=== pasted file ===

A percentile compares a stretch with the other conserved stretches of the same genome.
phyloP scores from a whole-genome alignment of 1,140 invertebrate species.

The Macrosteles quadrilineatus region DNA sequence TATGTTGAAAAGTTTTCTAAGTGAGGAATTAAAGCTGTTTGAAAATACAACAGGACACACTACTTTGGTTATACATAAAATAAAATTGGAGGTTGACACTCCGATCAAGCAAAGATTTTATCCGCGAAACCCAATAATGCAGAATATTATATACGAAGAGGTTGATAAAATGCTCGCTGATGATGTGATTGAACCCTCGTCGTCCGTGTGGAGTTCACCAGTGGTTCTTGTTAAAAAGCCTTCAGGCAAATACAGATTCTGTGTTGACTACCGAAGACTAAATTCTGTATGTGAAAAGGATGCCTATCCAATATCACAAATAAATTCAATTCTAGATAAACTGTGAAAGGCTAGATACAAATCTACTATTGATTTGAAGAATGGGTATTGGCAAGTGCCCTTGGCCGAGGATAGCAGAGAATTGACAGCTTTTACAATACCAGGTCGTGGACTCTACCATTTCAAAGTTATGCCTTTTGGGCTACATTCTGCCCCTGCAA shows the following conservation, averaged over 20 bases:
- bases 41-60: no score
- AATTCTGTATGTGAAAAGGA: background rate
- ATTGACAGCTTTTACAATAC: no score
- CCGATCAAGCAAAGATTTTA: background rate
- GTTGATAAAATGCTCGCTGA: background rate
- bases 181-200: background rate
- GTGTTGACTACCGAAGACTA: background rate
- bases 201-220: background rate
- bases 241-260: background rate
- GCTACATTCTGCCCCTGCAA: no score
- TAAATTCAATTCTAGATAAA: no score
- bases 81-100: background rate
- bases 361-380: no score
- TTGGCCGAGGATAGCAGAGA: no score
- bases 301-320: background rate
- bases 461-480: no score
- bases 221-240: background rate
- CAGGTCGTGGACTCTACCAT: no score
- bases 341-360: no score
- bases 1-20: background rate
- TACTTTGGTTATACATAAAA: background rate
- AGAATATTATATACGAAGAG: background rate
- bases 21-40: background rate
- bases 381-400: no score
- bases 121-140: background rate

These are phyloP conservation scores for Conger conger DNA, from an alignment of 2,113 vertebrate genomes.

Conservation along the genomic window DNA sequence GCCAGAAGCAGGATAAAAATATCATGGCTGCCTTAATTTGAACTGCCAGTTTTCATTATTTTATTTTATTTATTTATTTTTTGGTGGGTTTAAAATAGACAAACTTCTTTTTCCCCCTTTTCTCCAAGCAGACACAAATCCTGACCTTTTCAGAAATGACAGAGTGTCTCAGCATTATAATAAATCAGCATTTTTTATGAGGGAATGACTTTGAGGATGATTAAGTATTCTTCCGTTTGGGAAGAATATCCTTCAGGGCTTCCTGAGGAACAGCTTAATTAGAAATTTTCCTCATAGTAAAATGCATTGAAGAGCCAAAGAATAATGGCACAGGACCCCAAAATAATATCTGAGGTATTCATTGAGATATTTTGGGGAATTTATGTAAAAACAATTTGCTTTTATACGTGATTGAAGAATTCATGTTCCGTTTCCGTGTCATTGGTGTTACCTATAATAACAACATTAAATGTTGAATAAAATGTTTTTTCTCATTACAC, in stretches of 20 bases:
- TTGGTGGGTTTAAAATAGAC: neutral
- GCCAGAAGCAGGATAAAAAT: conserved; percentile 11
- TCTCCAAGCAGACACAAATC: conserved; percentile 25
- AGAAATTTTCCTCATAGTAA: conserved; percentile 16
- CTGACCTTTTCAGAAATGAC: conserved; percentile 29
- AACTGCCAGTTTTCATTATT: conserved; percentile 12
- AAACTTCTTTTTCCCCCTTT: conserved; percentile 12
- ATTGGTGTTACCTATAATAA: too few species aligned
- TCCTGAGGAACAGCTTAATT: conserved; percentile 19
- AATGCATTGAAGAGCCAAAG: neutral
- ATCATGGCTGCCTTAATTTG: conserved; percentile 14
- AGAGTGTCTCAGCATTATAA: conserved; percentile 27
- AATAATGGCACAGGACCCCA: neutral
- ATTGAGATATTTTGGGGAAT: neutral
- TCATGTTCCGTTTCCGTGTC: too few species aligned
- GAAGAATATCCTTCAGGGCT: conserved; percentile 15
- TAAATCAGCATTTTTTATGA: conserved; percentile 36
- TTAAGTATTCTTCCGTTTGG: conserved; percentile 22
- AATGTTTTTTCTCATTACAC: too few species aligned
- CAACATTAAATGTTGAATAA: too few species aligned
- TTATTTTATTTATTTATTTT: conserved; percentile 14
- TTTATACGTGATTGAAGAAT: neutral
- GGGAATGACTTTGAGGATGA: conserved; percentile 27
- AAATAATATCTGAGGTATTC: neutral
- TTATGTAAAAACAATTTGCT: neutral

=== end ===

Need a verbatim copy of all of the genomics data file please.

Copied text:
A percentile compares a stretch with the other conserved stretches of the same genome.
phyloP scores from a whole-genome alignment of 1,140 invertebrate species.

The Macrosteles quadrilineatus region DNA sequence TATGTTGAAAAGTTTTCTAAGTGAGGAATTAAAGCTGTTTGAAAATACAACAGGACACACTACTTTGGTTATACATAAAATAAAATTGGAGGTTGACACTCCGATCAAGCAAAGATTTTATCCGCGAAACCCAATAATGCAGAATATTATATACGAAGAGGTTGATAAAATGCTCGCTGATGATGTGATTGAACCCTCGTCGTCCGTGTGGAGTTCACCAGTGGTTCTTGTTAAAAAGCCTTCAGGCAAATACAGATTCTGTGTTGACTACCGAAGACTAAATTCTGTATGTGAAAAGGATGCCTATCCAATATCACAAATAAATTCAATTCTAGATAAACTGTGAAAGGCTAGATACAAATCTACTATTGATTTGAAGAATGGGTATTGGCAAGTGCCCTTGGCCGAGGATAGCAGAGAATTGACAGCTTTTACAATACCAGGTCGTGGACTCTACCATTTCAAAGTTATGCCTTTTGGGCTACATTCTGCCCCTGCAA shows the following conservation, averaged over 20 bases:
- bases 41-60: no score
- AATTCTGTATGTGAAAAGGA: background rate
- ATTGACAGCTTTTACAATAC: no score
- CCGATCAAGCAAAGATTTTA: background rate
- GTTGATAAAATGCTCGCTGA: background rate
- bases 181-200: background rate
- GTGTTGACTACCGAAGACTA: background rate
- bases 201-220: background rate
- bases 241-260: background rate
- GCTACATTCTGCCCCTGCAA: no score
- TAAATTCAATTCTAGATAAA: no score
- bases 81-100: background rate
- bases 361-380: no score
- TTGGCCGAGGATAGCAGAGA: no score
- bases 301-320: background rate
- bases 461-480: no score
- bases 221-240: background rate
- CAGGTCGTGGACTCTACCAT: no score
- bases 341-360: no score
- bases 1-20: background rate
- TACTTTGGTTATACATAAAA: background rate
- AGAATATTATATACGAAGAG: background rate
- bases 21-40: background rate
- bases 381-400: no score
- bases 121-140: background rate

These are phyloP conservation scores for Conger conger DNA, from an alignment of 2,113 vertebrate genomes.

Conservation along the genomic window DNA sequence GCCAGAAGCAGGATAAAAATATCATGGCTGCCTTAATTTGAACTGCCAGTTTTCATTATTTTATTTTATTTATTTATTTTTTGGTGGGTTTAAAATAGACAAACTTCTTTTTCCCCCTTTTCTCCAAGCAGACACAAATCCTGACCTTTTCAGAAATGACAGAGTGTCTCAGCATTATAATAAATCAGCATTTTTTATGAGGGAATGACTTTGAGGATGATTAAGTATTCTTCCGTTTGGGAAGAATATCCTTCAGGGCTTCCTGAGGAACAGCTTAATTAGAAATTTTCCTCATAGTAAAATGCATTGAAGAGCCAAAGAATAATGGCACAGGACCCCAAAATAATATCTGAGGTATTCATTGAGATATTTTGGGGAATTTATGTAAAAACAATTTGCTTTTATACGTGATTGAAGAATTCATGTTCCGTTTCCGTGTCATTGGTGTTACCTATAATAACAACATTAAATGTTGAATAAAATGTTTTTTCTCATTACAC, in stretches of 20 bases:
- TTGGTGGGTTTAAAATAGAC: neutral
- GCCAGAAGCAGGATAAAAAT: conserved; percentile 11
- TCTCCAAGCAGACACAAATC: conserved; percentile 25
- AGAAATTTTCCTCATAGTAA: conserved; percentile 16
- CTGACCTTTTCAGAAATGAC: conserved; percentile 29
- AACTGCCAGTTTTCATTATT: conserved; percentile 12
- AAACTTCTTTTTCCCCCTTT: conserved; percentile 12
- ATTGGTGTTACCTATAATAA: too few species aligned
- TCCTGAGGAACAGCTTAATT: conserved; percentile 19
- AATGCATTGAAGAGCCAAAG: neutral
- ATCATGGCTGCCTTAATTTG: conserved; percentile 14
- AGAGTGTCTCAGCATTATAA: conserved; percentile 27
- AATAATGGCACAGGACCCCA: neutral
- ATTGAGATATTTTGGGGAAT: neutral
- TCATGTTCCGTTTCCGTGTC: too few species aligned
- GAAGAATATCCTTCAGGGCT: conserved; percentile 15
- TAAATCAGCATTTTTTATGA: conserved; percentile 36
- TTAAGTATTCTTCCGTTTGG: conserved; percentile 22
- AATGTTTTTTCTCATTACAC: too few species aligned
- CAACATTAAATGTTGAATAA: too few species aligned
- TTATTTTATTTATTTATTTT: conserved; percentile 14
- TTTATACGTGATTGAAGAAT: neutral
- GGGAATGACTTTGAGGATGA: conserved; percentile 27
- AAATAATATCTGAGGTATTC: neutral
- TTATGTAAAAACAATTTGCT: neutral